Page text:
SAN FRANCISCO (Bloomberg) -- Daimler AG lost its bid for further review of a U.S. court ruling that it must face claims that its Argentine Mercedes-Benz unit collaborated with state security forces to kill and torture workers in the so-called Dirty War.
The U.S. Court of Appeals in San Francisco today denied the German automaker's request to have a larger panel of judges review a decision by three of its judges to allow the case to proceed.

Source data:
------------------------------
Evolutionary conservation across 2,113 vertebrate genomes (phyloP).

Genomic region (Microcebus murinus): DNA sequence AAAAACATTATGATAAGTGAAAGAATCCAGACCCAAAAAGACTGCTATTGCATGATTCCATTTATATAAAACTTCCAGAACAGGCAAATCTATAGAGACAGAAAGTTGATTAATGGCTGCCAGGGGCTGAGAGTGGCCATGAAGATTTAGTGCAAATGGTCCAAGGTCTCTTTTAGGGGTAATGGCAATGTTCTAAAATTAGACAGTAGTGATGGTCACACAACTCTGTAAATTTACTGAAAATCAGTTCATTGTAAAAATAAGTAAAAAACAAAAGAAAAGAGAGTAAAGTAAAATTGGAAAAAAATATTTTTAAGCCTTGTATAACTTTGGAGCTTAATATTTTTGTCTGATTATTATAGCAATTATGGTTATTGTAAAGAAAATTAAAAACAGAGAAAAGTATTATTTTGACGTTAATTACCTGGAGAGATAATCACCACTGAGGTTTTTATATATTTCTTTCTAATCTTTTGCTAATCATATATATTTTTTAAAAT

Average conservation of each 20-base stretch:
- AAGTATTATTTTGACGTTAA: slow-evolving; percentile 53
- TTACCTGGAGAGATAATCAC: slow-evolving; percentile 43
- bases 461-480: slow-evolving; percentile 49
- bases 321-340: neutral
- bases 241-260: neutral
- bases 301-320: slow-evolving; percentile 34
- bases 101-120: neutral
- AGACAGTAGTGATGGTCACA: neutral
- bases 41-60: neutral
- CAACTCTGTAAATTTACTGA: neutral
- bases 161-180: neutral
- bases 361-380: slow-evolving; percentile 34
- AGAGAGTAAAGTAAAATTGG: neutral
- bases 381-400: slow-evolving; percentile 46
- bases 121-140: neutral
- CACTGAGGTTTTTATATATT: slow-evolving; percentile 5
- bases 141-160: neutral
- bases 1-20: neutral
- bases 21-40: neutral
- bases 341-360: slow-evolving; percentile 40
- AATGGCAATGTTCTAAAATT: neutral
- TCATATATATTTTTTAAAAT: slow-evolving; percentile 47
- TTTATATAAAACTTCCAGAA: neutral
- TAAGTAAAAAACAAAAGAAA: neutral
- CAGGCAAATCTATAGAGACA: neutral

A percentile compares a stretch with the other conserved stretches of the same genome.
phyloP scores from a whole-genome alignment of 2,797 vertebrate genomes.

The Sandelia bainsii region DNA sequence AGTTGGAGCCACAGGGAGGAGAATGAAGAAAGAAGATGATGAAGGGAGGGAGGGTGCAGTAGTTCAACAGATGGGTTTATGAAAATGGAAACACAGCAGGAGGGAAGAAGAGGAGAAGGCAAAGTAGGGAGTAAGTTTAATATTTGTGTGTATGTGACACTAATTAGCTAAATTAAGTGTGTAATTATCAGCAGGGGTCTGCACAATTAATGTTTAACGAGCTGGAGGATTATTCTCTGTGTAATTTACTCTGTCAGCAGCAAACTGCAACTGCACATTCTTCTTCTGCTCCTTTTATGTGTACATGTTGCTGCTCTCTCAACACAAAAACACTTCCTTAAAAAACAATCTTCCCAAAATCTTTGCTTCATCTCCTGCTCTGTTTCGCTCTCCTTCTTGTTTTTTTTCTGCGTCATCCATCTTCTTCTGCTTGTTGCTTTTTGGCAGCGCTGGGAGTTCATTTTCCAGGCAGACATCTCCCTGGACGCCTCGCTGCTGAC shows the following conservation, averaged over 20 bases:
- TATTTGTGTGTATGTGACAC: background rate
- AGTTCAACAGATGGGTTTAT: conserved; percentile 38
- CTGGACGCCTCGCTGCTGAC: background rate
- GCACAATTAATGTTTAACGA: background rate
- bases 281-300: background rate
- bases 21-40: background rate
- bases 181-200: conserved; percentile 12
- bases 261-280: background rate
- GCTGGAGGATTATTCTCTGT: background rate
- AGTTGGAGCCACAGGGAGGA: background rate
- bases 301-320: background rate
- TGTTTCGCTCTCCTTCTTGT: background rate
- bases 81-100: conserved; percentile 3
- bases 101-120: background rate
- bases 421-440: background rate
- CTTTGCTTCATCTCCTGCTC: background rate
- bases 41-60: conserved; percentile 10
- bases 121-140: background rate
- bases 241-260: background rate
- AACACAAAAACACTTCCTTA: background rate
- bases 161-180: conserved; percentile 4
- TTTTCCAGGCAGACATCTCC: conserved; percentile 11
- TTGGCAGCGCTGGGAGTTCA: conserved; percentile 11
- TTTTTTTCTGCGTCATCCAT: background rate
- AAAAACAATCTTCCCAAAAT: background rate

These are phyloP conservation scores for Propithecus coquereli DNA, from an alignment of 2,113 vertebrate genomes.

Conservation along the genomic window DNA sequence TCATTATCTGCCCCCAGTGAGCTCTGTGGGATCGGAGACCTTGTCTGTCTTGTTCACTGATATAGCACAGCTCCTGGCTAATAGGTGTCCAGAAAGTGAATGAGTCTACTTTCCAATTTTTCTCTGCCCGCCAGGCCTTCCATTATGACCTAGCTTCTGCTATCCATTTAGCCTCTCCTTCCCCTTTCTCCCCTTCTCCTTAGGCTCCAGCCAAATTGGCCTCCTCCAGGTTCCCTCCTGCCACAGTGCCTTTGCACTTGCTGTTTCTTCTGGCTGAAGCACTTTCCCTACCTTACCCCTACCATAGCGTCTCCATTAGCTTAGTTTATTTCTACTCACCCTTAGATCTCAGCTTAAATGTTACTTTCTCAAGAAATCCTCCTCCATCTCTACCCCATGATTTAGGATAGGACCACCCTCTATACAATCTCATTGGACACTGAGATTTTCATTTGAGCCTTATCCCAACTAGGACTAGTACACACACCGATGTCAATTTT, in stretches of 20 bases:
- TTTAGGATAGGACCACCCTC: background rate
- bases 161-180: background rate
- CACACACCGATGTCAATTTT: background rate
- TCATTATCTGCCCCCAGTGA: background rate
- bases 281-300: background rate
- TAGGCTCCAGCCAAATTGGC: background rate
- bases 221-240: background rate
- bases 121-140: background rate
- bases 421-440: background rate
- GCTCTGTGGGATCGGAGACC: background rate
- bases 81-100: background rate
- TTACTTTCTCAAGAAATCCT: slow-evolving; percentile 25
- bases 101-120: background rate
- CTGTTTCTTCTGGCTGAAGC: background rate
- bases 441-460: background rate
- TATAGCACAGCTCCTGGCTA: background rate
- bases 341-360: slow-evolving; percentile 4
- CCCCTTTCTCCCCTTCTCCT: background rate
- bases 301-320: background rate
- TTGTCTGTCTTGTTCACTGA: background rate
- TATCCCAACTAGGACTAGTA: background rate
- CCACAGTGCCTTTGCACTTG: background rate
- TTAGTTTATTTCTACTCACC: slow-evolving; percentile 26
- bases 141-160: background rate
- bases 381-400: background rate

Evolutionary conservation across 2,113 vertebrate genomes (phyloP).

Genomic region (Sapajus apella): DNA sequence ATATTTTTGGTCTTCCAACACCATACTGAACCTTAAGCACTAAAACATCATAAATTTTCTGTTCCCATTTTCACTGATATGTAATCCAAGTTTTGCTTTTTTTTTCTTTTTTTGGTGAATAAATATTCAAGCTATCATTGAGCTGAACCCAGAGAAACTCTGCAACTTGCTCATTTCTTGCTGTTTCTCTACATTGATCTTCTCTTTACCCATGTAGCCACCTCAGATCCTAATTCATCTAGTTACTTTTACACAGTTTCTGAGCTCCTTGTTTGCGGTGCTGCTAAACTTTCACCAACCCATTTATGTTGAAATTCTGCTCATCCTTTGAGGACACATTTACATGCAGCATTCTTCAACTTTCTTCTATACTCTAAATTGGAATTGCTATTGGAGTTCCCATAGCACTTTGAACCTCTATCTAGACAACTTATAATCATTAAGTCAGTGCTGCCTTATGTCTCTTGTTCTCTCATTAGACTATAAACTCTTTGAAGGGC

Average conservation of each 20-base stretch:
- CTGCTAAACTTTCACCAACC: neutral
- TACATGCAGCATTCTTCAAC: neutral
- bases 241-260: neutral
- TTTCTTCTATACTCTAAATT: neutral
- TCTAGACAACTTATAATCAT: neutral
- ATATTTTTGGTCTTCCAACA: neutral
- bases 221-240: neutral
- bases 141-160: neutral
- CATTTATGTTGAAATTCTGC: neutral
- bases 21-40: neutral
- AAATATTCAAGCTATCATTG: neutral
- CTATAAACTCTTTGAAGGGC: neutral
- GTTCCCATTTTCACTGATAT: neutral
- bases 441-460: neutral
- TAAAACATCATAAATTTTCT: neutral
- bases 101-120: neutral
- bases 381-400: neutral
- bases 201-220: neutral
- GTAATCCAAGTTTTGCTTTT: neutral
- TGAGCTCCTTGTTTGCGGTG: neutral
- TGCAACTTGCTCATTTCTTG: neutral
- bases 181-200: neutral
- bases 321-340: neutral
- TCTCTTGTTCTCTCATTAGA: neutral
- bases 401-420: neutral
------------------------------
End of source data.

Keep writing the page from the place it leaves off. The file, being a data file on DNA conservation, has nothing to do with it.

The court didn't rule on the claims. Daimler denies wrongdoing.
Mercedes-Benz Argentina employees were kidnapped, detained or tortured during the Dirty War, the former workers and their families said in a complaint filed in federal court in San Jose, Calif., in 2004.
The war began in 1976 when the military overthrew the government of President Isabel Peron. Mercedes-Benz collaborated with Argentina's military to brutally punish workers it viewed as union agitators, the workers and their families alleged in court filings.
In May, the appeals court panel sent the case back to a federal judge in San Jose. Han Tjan, a Daimler spokesman, didn't immediately respond to a phone message seeking comment about the ruling.